Forget Net Zero – let’s have a ‘Fossil Freedom Day’ | Marc Lynas
The important thing in any agenda is not so much what is in it, but what is missing. The same goes for the 21st United Nations Climate Change Conference (Cop26) in Glasgow. There are critical issues to discuss and negotiate: the $ 100 billion funding pledge, target 1.5C and how to increase the global mitigation ambition to achieve it. But I have a proposal for something that is still not on the agenda, although it would arguably do more than anything to address the climate emergency.
The problem with cops – and I’ve been to a few – is that activity tends to substitute for action. The atmosphere is frenetic: people come and go, from meeting to meeting, from negotiation to negotiation, grabbing wads of paper, telephones, laptops and (if they’re lucky) a soft sandwich and grabbed at haste. Some negotiators crawl around with rolling suitcases, stuffed with printed materials from all previous cops – so they should never miss an opportunity to refer directly to the Bali Declaration or the Berlin Mandate.
It’s heaven for lawyers, but hell for everyone else. It all depends on the wording: whether the square brackets contain “shall” or “should”, “may” or “must” becomes a consuming obsession. The details are so small they’re almost fractal: Immerse yourself in and find yourself in a parallel universe of ever-expanding detail, with heated arguments over incomprehensibly obscure subclauses that last for weeks, if not years. Former Maldives President Mohamed Nasheed, whom I advise on climate issues, has a joke about baby cops – which negotiators have been doing for so long that some of them have even married and had children. It’s funny because it’s true.
The only thing that tends to get lost is the big picture – actually solving the climate emergency. It’s on the agenda, of course, because that’s the subject of the meeting, but at the same time, it’s not really on the agenda. We could get agreement on finance, on loss and damage, on carbon markets, on ânationally determined contributionsâ – the Paris pledges to meet the 1.5C target – which would be great. . I’ll be the first to party and dance at the cops tables at five in the morning on the last weekend.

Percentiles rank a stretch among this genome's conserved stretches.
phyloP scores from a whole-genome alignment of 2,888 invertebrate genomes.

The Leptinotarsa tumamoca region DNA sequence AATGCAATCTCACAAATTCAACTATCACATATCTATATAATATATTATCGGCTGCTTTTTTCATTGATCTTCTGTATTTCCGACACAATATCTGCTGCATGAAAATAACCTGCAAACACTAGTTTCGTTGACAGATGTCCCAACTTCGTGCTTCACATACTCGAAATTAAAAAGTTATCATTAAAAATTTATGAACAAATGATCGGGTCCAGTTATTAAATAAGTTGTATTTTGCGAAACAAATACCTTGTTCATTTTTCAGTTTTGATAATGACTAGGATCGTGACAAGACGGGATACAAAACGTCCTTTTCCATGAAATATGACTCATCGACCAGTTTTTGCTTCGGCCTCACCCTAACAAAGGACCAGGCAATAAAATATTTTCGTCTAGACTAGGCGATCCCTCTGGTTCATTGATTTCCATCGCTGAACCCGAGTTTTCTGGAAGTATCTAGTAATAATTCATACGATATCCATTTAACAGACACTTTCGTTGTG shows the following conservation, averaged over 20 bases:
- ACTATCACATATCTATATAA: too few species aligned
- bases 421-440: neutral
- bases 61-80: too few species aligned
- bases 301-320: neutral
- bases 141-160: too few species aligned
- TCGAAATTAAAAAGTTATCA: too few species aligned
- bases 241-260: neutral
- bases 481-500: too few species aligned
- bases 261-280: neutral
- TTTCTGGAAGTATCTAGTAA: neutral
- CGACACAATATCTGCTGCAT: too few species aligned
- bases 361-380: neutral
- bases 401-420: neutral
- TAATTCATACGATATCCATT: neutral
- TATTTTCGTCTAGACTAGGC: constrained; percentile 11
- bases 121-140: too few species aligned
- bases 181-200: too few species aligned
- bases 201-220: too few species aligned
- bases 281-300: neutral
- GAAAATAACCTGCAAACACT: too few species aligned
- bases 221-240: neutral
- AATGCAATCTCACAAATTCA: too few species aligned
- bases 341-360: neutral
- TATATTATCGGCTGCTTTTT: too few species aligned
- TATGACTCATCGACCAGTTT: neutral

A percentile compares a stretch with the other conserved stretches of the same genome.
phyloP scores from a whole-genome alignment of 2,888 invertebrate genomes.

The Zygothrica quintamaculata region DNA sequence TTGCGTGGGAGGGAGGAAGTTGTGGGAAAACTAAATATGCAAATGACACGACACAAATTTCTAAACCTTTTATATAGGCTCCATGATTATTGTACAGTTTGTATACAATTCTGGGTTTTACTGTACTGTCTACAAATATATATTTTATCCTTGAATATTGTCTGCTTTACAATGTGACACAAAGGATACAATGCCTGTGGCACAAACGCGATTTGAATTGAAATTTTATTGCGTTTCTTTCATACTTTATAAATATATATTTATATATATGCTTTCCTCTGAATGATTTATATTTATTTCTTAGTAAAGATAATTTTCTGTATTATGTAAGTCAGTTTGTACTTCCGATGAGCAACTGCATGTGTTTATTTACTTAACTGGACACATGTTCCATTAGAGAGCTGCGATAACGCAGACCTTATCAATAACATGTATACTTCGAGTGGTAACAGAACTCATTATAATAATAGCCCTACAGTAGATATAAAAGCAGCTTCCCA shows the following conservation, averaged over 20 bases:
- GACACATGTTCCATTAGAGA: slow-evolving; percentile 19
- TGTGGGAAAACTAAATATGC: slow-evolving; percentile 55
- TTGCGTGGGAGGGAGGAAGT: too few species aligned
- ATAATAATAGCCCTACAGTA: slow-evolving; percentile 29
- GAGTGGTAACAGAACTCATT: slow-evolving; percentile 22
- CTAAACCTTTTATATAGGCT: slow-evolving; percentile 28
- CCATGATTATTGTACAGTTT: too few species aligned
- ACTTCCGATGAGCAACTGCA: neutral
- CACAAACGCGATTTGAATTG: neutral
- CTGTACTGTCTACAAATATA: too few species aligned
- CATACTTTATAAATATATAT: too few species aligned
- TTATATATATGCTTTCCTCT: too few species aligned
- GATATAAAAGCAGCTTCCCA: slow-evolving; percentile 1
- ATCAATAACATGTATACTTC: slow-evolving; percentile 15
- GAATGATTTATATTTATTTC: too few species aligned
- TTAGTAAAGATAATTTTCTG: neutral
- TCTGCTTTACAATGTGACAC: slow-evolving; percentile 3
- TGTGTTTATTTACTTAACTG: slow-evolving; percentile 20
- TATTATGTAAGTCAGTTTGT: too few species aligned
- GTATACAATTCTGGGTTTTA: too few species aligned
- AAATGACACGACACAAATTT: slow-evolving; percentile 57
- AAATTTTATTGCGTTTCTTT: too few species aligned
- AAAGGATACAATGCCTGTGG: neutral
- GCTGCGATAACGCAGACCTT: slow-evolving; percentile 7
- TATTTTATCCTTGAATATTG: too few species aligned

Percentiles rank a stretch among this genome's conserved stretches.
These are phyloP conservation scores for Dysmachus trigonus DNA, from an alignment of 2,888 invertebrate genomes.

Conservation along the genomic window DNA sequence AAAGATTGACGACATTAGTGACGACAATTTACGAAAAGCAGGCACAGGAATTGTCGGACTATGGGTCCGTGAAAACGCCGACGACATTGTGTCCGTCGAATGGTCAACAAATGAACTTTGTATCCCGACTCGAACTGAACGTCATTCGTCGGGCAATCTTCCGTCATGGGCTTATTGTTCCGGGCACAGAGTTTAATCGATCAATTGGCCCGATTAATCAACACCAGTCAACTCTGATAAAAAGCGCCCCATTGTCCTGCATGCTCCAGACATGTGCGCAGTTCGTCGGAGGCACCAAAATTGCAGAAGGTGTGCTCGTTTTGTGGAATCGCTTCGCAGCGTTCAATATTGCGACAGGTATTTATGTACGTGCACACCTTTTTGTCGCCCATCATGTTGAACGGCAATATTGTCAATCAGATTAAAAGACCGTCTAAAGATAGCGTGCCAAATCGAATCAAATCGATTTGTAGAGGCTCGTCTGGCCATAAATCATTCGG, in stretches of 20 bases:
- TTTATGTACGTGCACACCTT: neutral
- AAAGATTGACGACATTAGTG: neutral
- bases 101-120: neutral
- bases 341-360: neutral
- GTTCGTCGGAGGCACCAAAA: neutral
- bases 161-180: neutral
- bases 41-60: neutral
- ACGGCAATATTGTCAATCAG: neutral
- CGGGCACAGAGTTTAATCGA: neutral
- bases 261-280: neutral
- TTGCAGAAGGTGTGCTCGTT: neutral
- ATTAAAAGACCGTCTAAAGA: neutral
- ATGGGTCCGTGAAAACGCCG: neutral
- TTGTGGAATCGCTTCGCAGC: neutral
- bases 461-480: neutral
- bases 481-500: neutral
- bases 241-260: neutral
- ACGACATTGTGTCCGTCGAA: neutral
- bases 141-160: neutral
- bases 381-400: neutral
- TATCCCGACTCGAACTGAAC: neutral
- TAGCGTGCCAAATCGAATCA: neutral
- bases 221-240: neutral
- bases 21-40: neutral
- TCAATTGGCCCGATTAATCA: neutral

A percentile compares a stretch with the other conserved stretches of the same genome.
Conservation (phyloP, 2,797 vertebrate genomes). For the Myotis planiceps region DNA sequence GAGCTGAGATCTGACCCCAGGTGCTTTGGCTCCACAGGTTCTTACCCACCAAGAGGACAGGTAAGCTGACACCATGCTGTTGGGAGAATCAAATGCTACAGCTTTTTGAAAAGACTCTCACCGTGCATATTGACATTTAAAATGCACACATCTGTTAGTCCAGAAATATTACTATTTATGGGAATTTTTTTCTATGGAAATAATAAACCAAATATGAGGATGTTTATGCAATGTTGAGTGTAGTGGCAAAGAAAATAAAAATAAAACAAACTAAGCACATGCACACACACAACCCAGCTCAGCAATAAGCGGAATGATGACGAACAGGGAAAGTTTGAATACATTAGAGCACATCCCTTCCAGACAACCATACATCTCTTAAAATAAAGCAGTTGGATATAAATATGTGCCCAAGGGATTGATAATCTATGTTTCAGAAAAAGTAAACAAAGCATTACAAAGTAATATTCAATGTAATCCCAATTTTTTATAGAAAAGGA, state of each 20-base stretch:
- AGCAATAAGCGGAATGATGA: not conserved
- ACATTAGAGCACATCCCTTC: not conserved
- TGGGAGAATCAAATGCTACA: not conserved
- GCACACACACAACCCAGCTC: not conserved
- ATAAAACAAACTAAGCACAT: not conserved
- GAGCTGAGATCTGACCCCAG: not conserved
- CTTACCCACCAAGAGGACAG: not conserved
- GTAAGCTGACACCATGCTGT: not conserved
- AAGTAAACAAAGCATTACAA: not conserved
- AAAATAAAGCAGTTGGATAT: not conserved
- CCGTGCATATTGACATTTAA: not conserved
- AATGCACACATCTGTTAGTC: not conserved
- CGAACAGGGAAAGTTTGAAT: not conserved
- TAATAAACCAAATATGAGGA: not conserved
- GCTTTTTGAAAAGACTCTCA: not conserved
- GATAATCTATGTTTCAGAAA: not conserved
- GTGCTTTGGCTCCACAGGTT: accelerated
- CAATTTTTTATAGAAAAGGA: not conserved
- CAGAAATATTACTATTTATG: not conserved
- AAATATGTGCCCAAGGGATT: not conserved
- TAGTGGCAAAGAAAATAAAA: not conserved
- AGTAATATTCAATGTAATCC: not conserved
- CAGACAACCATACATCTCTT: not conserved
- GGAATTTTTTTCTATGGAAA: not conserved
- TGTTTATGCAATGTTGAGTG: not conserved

But even 1.5C is a slippery target: it’s not something that anyone can actually deliver, even collectively. The fact that the planet’s temperature crosses the threshold of 1.5 Â° C above pre-industrial temperatures is a product of the Earth system’s response to cumulative greenhouse gas emissions, which can only be known with precision. retrospectively. This is why it is framed in a probabilistic manner by scientists; for example, there is a one in six chance that we have already exceeded the budget by 1.5C as of this writing today.
So what could be a climate emergency goal in Glasgow that we could actually achieve? My suggestion is extremely simple: we set a date for the global exit from fossil fuels, a kind of carbon independence day. Like all ideas that eventually become mainstream, at first glance it seems absurd. You mean we have to stop burning oil? More gasoline? Gone are the LNG carriers that ply the world’s oceans? No more giant coal machines scraping carboniferous forests under medieval villages in eastern Germany?
Yes, that’s exactly what I mean. A fossil fuel exit date forces us to deal with what net zero doesn’t – that we actually need to stop burning carbon altogether. (We also need to find ways to remove the excess carbon already in the atmosphere and get everyone on a largely plant-based diet, but one thing at a time.) That means that there must be no more exploration for fossil fuels long before that. date, because all this would only create unwanted reservoirs of hydrocarbons. This means that there must be no more construction of fossil infrastructure – coal-fired power plants, LNG terminals, oil refineries, etc. – at least 30 years before that date, as this would only create stranded assets.
There will of course be objections from carbon addicts, citing the âmethadoneâ option of carbon capture and storage. This – which is as physically and thermodynamically implausible as the never-ending fantasy of nuclear fusion – has been touted for decades as a way to keep burning our carbon cake and eating it. Yet it is still a long way from a large-scale deployment anywhere in the world, and never will be. I’m sorry friends, but Fossil Fuel Freedom Day means we have to leave things unburned in the ground where the dinosaurs left them.
Of course, the date is crucial. If we set it at 2150, as Saudi Arabia would undoubtedly immediately volunteer, then we will be on track to turn Earth into Venus by then. I propose 2047, far enough out that a rapid transition to zero-carbon economies is achievable worldwide with minimal economic damage, but close enough to still give us a decent chance – probably 50:50 – of preventing Earth to warm beyond 1.5 C. Fittingly, 2047 is also exactly a century after the year of India’s independence in 1947, when the world’s largest democracy came into being after more than a century of British colonial exploitation. As Jawaharlal Nehru then said in his rendezvous with destiny: âAt the stroke of midnight, when the world goes to sleep, India will awaken to life and freedom.
In Glasgow, we could make our own date with fate, one that could save our civilization from the carbon catastrophe that threatens us all. Imagine that evening, in August 2047, as the clock ticks around midnight: we could all wake up, as the sun pierces the smoky ruins of the Industrial Revolution, to life and the freedom of independence vis- towards fossil fuels.